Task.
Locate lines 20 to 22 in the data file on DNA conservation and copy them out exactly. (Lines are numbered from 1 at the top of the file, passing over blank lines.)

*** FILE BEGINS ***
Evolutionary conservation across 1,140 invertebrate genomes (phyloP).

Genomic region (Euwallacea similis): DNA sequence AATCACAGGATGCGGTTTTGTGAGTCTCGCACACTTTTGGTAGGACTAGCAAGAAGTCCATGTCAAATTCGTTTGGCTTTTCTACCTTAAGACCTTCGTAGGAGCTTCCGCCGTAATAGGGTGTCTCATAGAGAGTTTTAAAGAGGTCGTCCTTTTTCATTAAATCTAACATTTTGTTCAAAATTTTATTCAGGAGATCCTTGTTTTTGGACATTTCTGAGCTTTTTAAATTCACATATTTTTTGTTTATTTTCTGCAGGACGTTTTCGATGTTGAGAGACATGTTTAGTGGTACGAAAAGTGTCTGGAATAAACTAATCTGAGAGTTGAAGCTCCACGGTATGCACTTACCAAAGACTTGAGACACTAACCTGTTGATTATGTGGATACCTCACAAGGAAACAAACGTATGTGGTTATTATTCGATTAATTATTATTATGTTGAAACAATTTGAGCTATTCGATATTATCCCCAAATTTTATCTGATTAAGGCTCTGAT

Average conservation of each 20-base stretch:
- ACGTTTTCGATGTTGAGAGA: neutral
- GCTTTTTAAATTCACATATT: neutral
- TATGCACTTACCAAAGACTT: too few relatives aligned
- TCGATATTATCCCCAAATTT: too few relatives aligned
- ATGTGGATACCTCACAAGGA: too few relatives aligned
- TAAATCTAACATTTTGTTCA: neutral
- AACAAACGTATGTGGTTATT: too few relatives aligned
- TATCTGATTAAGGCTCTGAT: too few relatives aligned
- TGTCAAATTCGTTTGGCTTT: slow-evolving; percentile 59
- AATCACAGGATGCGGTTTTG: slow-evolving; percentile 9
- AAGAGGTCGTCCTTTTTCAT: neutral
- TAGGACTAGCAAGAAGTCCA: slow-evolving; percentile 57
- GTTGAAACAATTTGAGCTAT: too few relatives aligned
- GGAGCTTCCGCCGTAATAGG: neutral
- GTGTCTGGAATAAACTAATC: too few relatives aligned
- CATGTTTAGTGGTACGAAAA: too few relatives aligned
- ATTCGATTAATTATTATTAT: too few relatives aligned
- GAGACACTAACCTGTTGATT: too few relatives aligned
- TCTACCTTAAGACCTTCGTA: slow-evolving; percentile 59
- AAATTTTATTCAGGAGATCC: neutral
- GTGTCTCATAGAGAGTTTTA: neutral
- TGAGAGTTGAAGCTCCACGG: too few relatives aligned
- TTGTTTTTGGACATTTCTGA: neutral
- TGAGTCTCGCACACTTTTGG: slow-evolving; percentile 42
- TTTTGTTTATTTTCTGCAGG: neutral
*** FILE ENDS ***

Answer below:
- ATTCGATTAATTATTATTAT: too few relatives aligned
- GAGACACTAACCTGTTGATT: too few relatives aligned
- TCTACCTTAAGACCTTCGTA: slow-evolving; percentile 59